Pacific Red Rock Crab

Live Rock Crab on a Scale
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When you think of crabs on North America's West Coast, you think of Dungeness crab, the giant, meaty crustacean that is the vital ingredient in cioppino and several other Western classics. But the Dungeness lives with another crab: the Pacific red rock crab (Cancer productus).

Although the meat of the red rock crab is as delicious as the Dungeness, the red rock crab is smaller, making the body meat in rock red crabs more difficult to extract than that in Dungeness crabs. That's the reason the red rock is not as common, even though it is plentiful in the waters of the northern west coast of the U.S.

Red Rock Crab's Habitat

The red rock crab (also known as just the red crab or rock crab) lives in and around rocky places, thus the name "rock crab." They are most often found in the Puget Sound in Washington state. These crabs are mean and will pinch you and are predators to hard-shelled clams and oysters. 

Red Rock Crab's Appearance 

The red rock crab can grow to more than 10 inches across, but 4 to 6 inches is more common with males generally measuring 7 inches while females are more often 5 inches across the shell. Their large claws are edged in black, contrasting with the red-colored shell that ranges from light to dark red depending on where the crab lives. The farther north, the darker the shell.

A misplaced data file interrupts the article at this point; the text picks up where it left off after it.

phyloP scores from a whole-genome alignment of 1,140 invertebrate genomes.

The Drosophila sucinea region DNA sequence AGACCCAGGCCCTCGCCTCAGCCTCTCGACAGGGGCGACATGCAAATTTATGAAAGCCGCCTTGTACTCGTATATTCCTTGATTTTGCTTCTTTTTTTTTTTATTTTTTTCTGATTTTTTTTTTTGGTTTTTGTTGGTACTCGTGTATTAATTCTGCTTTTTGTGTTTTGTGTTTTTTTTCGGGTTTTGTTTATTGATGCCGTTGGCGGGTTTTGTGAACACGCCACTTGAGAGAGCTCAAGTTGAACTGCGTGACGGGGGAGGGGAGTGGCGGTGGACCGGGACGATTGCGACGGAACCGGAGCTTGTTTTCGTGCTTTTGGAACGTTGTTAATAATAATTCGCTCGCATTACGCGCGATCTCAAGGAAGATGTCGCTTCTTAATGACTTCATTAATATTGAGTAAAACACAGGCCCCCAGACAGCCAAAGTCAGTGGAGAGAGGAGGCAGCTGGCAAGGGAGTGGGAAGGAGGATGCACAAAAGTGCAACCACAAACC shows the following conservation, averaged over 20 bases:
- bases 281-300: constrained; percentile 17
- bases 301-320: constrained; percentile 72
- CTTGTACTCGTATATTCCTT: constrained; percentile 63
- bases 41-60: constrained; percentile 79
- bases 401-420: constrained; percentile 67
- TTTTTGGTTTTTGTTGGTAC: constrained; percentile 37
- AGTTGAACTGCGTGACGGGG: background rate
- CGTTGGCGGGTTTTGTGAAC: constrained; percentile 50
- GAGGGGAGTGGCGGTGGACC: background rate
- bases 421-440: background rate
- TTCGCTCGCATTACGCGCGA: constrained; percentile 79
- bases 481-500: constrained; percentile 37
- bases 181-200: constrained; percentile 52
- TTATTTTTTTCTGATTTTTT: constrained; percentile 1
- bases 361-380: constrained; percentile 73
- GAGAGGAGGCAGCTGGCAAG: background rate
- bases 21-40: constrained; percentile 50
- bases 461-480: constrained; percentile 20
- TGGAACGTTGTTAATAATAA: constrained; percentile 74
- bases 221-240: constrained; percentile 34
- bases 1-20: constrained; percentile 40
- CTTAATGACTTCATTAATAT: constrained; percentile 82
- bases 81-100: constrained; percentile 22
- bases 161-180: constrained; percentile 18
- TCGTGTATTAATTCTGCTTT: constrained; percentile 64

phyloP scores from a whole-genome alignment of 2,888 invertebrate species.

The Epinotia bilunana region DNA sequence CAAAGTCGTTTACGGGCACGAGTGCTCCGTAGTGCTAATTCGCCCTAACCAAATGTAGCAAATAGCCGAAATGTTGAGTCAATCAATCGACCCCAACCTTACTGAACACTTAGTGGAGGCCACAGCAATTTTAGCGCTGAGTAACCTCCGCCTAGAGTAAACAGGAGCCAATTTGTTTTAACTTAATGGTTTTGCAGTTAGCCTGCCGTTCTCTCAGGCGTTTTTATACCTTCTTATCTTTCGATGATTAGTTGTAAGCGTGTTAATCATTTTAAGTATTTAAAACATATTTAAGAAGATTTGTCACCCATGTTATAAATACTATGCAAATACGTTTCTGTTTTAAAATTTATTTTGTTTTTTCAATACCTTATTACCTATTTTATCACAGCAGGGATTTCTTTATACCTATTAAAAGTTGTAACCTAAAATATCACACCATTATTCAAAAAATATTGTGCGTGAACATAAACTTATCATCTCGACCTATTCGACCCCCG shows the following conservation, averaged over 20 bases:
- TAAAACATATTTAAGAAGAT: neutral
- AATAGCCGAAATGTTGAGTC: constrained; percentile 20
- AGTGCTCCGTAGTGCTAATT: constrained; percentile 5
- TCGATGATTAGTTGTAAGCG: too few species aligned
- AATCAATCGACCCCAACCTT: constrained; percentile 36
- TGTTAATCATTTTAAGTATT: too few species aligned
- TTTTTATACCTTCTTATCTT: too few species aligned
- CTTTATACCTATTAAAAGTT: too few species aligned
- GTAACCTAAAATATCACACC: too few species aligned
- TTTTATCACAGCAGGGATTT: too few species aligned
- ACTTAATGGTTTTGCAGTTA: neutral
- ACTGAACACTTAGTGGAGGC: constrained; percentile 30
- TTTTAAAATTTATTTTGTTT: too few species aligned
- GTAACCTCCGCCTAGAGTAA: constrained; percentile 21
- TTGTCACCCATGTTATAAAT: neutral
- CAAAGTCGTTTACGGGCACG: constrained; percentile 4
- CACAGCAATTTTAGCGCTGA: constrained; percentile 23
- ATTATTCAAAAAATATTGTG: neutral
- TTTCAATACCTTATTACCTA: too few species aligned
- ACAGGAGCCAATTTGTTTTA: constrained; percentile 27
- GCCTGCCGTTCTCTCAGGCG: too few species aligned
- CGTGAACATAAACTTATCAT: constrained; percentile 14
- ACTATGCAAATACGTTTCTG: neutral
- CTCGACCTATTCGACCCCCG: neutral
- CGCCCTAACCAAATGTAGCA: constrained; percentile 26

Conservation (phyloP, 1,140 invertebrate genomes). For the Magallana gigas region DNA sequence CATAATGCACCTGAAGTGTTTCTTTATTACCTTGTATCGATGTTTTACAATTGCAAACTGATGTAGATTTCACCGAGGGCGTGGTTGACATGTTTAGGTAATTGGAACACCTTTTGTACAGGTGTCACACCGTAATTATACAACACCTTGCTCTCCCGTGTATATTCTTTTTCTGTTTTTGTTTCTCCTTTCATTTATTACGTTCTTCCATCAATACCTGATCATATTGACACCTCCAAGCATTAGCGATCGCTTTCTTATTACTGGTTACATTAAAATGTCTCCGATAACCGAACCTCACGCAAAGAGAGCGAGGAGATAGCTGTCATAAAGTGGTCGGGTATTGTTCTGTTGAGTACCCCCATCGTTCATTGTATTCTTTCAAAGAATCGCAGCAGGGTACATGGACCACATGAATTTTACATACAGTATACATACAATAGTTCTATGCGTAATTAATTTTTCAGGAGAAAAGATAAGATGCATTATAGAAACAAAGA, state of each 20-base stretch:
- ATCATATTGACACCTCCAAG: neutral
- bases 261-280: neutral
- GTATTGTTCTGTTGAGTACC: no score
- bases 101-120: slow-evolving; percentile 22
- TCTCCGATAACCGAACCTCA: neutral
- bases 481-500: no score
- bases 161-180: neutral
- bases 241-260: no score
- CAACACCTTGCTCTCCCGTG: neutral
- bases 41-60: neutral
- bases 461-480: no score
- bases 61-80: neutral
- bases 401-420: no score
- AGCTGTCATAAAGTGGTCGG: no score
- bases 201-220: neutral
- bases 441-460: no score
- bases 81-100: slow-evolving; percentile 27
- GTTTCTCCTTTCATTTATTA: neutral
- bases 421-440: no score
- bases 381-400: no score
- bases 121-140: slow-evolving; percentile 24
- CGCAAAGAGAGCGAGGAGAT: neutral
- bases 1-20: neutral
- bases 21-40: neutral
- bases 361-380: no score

The red rock is a walking crab, meaning its last set of legs is pretty much like the rest. (In Eastern blue and calico crabs, the final set of legs have flippers, making them swimming crabs.) 

Red Rock Crab Male vs. Female

As with all crabs, you can tell the male from the female by the plate underneath the body: it is narrow in the male and wide in the female. The roe, bright orange stuff inside the female, is delicious and is a critical ingredient in she-crab soup. Some people also eat the green "mustard" inside the body, which is the liver.

Red Rock Crab Cooking and Buying Tips

You will most often find red and rock crabs in Asian markets; commercial catches of these crabs are minor compared to those of the Dungeness. 

Most of the meat is in the giant crusher claws these critters are armed with. They are virtually identical to the famed Florida stone crabs, so you can substitute red or rock crabs in any stone crab claw recipe you find.

If you come across a mess of red rock crabs, cook the claws like stone crabs. Boiled in a seasoned broth and eaten with butter or mayo is delicious. Then use the bodies of all but the largest crabs to make stock or sauces.

Cracking the legs and the cleaned bodies of these crabs will give you the fixings for an outstanding tomato-based spaghetti sauce. This sauce doesn't reheat well (like many seafood dishes), so if you have lots of crabs at once, store the cooked bits in a bag and freeze until you want to make the sauce again.

If you are fortunate enough to get a hold of large red rock crabs, meaning the shell is wider than 6 inches, treat them as Dungeness and pick out all the meat for any crab recipe that suits your fancy.